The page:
Alliance Maíre Hendron 596 1.9 +1.8
Majority 17,579 54.7 −1.2
Turnout 32,133 54.0 −13.5
Sinn Féin hold Swing +1.1

Elections in the 2000s[edit]

General Election 2005: Belfast West
Party Candidate Votes % ±%
Sinn Féin Gerry Adams 24,348 70.5 +4.4
SDLP Alex Attwood 5,033 14.6 −4.3
DUP Diane Dodds 3,652 10.6 +4.2
UUP Chris McGimpsey 779 2.3 −3.9
Workers' Party John Lowry 432 1.3 −0.5
Rainbow Dream Ticket Lynda Gilby 154 0.4 +0.2
Independent Liam Kennedy 147 0.4 +0.4
Majority 19,315 55.9 +8.7
Turnout 34,545 64.2 −4.5
Sinn Féin hold Swing +4.4
General Election 2001: Belfast West
Party Candidate Votes % ±%
Sinn Féin Gerry Adams 27,096 66.1 +10.2
SDLP Alex Attwood 7,754 18.9 −19.8
DUP Eric Smyth 2,641 6.4 N/A
UUP Chris McGimpsey 2,541 6.2 +2.8
Workers' Party John Lowry 736 1.8 +0.2
Third Way David Kerr 116 0.3 N/A
Rainbow Dream Ticket Rainbow George Weiss 98 0.2 N/A
Majority 19,342 47.2
Turnout 40,982 68.7 −5.5
Sinn Féin hold Swing

Elections in the 1990s[edit]

General Election 1997: Belfast West
Party Candidate Votes % ±%
Sinn Féin Gerry Adams 25,662 55.9 +13.9
SDLP Joe Hendron 17,753 38.7 −5.5
UUP Fred Parkinson 1,556 3.4 −8.2
Workers' Party John Lowry 721 1.6 N/A
Human Rights Liam Kennedy 102 0.2 N/A
Natural Law Mary Daly 91 0.2 N/A
Majority 7,909 17.2
Turnout 45,885 74.3
Sinn Féin gain from SDLP Swing

1997 Changes are compared to the 1992 notional results shown below.[9]

Notional 1992 UK General Election Result : Belfast West
Party Candidate Votes % ±%
SDLP N/A 20,045 44.2 N/A
Sinn Féin N/A 19,027 42.0 N/A
UUP N/A 5,275 11.6 N/A
Others N/A 975 2.2 N/A
Majority 1,018 2.3 N/A
General Election 1992: Belfast West
Party Candidate Votes % ±%
SDLP Joe Hendron 17,415 43.6 +7.9
Sinn Féin Gerry Adams 16,826 42.1 +1.0
UUP Fred Cobain 4,766 11.9 −6.8
Workers' Party John Lowry 750 1.9 −2.5
Natural Law Michael F. Kennedy 213 0.5 N/A
Majority 589 1.7 −3.7
Turnout 34,545 73.2 +4.1
SDLP gain from Sinn Féin Swing

Elections in the 1980s[edit]

General Election 1987: Belfast West
Party Candidate Votes % ±%
Sinn Féin Gerry Adams 16,862 41.1 +2.1
SDLP Joe Hendron 14,641 35.7 +9.4
UUP Frank Millar 7,646 18.7 +12.9
Workers' Party Mary McMahon 1,819 4.4 −0.1
Majority 2,221 5.4 −7.6
Turnout 40,968 69.1 −1.1
Sinn Féin hold Swing
General Election 1983: Belfast West
Party Candidate Votes % ±%
Sinn Féin Gerry Adams 16,379 36.9 N/A
SDLP Joe Hendron 10,934 24.6 −14.4
Independent Socialist Gerry Fitt 10,326 23.3 N/A
UUP Thomas Passmore 2,435 5.5 −19.0
DUP George Albert Haffey 2,399 5.4 −5.8
Workers' Party Mary McMahon 1,893 4.3 −2.4
Majority 5,445 12.3 −11.7
Turnout 44,366 74.3 +13.7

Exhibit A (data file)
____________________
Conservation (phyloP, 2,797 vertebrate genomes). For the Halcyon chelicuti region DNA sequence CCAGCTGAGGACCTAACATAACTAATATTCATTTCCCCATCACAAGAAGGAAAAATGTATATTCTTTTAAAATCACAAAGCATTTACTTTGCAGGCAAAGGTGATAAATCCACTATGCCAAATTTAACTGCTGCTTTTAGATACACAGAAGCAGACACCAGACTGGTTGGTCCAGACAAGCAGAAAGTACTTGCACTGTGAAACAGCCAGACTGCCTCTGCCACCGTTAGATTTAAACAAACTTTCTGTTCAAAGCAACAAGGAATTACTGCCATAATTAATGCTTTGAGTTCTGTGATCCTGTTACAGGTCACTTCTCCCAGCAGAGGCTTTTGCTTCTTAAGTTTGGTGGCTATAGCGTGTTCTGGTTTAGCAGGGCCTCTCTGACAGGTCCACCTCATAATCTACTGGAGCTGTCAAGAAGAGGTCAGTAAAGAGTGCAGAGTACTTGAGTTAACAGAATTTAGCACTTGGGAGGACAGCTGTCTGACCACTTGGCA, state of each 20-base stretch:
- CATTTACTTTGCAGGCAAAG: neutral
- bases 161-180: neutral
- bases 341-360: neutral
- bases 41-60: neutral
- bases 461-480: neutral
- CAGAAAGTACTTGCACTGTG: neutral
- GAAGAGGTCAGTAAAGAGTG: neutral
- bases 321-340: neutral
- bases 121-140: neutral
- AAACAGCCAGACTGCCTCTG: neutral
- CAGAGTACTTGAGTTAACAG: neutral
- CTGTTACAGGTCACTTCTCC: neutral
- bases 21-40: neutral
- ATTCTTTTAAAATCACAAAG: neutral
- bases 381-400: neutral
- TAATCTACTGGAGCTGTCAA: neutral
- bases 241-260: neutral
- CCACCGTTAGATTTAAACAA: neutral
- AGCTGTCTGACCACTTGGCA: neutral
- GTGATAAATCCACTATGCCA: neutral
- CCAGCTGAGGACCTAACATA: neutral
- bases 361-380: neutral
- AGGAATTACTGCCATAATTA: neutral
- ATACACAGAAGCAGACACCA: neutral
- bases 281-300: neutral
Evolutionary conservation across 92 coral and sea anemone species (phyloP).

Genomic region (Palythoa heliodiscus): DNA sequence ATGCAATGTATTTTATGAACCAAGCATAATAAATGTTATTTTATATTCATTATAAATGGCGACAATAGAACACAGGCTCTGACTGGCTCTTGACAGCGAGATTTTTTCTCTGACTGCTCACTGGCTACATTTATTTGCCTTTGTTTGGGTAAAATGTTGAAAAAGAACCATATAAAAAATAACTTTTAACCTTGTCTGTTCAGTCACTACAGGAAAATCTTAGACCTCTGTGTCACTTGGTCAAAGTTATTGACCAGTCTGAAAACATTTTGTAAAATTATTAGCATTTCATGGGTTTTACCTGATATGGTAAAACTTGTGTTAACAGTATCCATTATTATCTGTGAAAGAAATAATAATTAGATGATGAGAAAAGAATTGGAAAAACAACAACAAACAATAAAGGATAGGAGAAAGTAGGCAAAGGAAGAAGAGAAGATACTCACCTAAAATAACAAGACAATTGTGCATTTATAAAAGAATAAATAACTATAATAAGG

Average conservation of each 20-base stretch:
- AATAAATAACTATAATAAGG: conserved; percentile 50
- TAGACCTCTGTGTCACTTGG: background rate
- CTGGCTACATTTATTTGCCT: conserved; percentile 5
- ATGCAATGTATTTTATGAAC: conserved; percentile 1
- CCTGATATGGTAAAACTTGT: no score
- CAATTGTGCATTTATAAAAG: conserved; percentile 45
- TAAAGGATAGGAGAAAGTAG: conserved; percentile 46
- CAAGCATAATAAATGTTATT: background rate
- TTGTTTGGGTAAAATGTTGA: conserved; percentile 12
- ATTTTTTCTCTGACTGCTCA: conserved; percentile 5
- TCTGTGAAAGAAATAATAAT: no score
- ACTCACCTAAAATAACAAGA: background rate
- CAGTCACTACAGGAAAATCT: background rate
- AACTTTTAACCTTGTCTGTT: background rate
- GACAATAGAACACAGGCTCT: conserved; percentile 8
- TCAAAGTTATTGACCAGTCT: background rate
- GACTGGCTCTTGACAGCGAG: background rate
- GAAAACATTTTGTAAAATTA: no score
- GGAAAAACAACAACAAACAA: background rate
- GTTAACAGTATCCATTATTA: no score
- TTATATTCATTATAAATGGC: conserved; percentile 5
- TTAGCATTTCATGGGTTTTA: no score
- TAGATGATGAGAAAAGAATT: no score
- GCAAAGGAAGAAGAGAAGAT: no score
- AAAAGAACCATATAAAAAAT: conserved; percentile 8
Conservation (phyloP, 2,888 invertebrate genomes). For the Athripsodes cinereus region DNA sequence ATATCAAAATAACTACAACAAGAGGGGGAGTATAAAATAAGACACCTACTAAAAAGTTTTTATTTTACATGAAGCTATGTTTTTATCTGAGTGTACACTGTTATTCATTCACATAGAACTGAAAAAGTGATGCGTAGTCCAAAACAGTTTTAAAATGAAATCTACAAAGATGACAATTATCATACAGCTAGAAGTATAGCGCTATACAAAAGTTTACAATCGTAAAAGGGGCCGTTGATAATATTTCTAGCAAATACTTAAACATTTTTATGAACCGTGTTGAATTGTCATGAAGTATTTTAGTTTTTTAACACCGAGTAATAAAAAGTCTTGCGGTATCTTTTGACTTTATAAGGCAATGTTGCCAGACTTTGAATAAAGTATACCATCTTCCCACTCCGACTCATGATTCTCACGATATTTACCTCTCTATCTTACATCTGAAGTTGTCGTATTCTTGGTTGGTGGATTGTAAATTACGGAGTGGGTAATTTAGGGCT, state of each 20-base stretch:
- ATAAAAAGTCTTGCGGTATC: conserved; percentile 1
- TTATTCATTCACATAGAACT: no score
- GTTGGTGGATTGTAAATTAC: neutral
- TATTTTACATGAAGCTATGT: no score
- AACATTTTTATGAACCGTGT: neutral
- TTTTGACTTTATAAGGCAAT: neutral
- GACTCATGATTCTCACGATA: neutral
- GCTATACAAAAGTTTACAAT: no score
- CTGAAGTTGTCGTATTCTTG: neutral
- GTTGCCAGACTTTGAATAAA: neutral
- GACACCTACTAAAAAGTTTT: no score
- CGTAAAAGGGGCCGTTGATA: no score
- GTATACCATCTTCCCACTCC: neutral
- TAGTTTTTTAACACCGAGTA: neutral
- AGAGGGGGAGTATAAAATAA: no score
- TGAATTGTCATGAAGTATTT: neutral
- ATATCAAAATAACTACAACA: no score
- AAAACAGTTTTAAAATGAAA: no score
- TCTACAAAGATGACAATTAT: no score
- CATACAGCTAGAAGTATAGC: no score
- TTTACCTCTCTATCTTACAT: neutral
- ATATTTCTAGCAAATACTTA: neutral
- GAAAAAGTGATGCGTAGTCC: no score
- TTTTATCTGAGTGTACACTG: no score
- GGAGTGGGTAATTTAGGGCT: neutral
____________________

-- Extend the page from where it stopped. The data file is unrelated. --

Sinn Féin gain from SDLP Swing

Following the 1979 election, Fitt became increasingly at odds with the SDLP and left it, continuing to sit as an independent socialist.

Elections in the 1970s[edit]

General Election 1979: Belfast West
Party Candidate Votes % ±%
SDLP Gerry Fitt 16,480 49.5 +0.5
UUP Thomas Passmore 8,245 24.8 N/A
DUP Billy Dickson 3,716 11.2 −25.3
Republican Clubs Brian Brennan 2,284 6.9 −1.1
Alliance John Cousins 2,024 6.1 N/A
Labour (NI) Derek Peters 540 1.6 N/A
Majority 8,235 24.7 +12.2
Turnout 33,289 56.5 −10.7
SDLP hold Swing
General Election October 1974: Belfast West
Party Candidate Votes % ±%
SDLP Gerry Fitt 21,821 49.0 +8.0
DUP John McQuade 16,265 36.5 0.0
Republican Clubs Kitty O'Kane 3,547 8.0 + 1.5
Volunteer Political Party Ken Gibson 2,690 6.0 N/A
Marxist-Leninist (Ireland) Peter Kerins 203 0.5 N/A
Majority 5,556 12.5 + 8.3
Turnout 67.2 – 4.3
SDLP hold Swing
General Election February 1974: Belfast West
Party Candidate Votes % ±%
SDLP Gerry Fitt 19,554 41.0 N/A
DUP John McQuade 17,374 36.5
Independent Republican Albert Price 5,662 11.9 N/A
Republican Clubs John Brady 3,088 6.5 N/A
Labour (NI) Billy Boyd 1,989 4.2 N/A
Majority 2,180 4.6 – 0.9
Turnout 71.5 – 13.0
SDLP gain from Republican Labour Swing

After the 1970 election Fitt left the Republican Labour Party to cofound the Social Democratic & Labour Party. The remains of Republican Labour had disintegrated by 1974.

General Election 1970: Belfast West
Party Candidate Votes % ±%
Republican Labour Gerry Fitt 30,649 52.8 + 0.8
UUP Brian McRoberts 27,451 47.3 – 0.7
Majority 3,198 5.5 + 1.4
Turnout 84.5 + 9.7
Republican Labour hold Swing

Elections in the 1960s[edit]

General Election 1966: Belfast West
Party Candidate Votes % ±%
Republican Labour Gerry Fitt 26,292 52.0 + 23.7
UUP James Kilfedder 24,281 48.0 + 6.8
Majority 2,011 4.1 – 8.7
Turnout 74.8 + 0.1
Republican Labour gain from UUP Swing
General Election 1964: Belfast West
Party Candidate Votes % ±%
UUP James Kilfedder 21,337 41.2 – 12.9
Republican Labour Harry Diamond 14,678 28.3 N/A
Labour (NI) Billy Boyd 12,579 24.3 N/A
Independent Republican Billy McMillen 3,256 6.3 N/A
Majority 6,659 12.8 – 3.8
Turnout 74.7 + 2.0
UUP hold Swing

Elections in the 1950s[edit]

General Election 1959: Belfast West
Party Candidate Votes % ±%
UUP Patricia McLaughlin 28,898 54.1 – 4.2
Ind. Labour Group John Joseph Brennan 20,062 37.6 N/A
Sinn Féin Thomas Heenan 4,416 8.3 – 6.1
Majority 8,836 16.6 – 14.3
Turnout 72.7 – 2.0
UUP hold Swing
General Election 1955: Belfast West
Party Candidate Votes % ±%
UUP Patricia McLaughlin 34,191 58.3 + 8.3
Irish Labour Jack Beattie 20,062 27.4 – 22.6
Sinn Féin Eamonn Boyce 8,447 14.4 N/A
Majority 18,141 30.9 + 30.9
Turnout 74.7 – 9.4
UUP gain from Irish Labour Swing
General Election 1951: Belfast West
Party Candidate Votes % ±%
Irish Labour Jack Beattie 33,174 50.0 + 3.7
UUP Thomas Teevan 33,149 50.0 – 1.5
Majority 25 0.0 – 5.2
Turnout 84.1 + 0.5
Irish Labour gain from UUP Swing
Belfast West by-election, 1950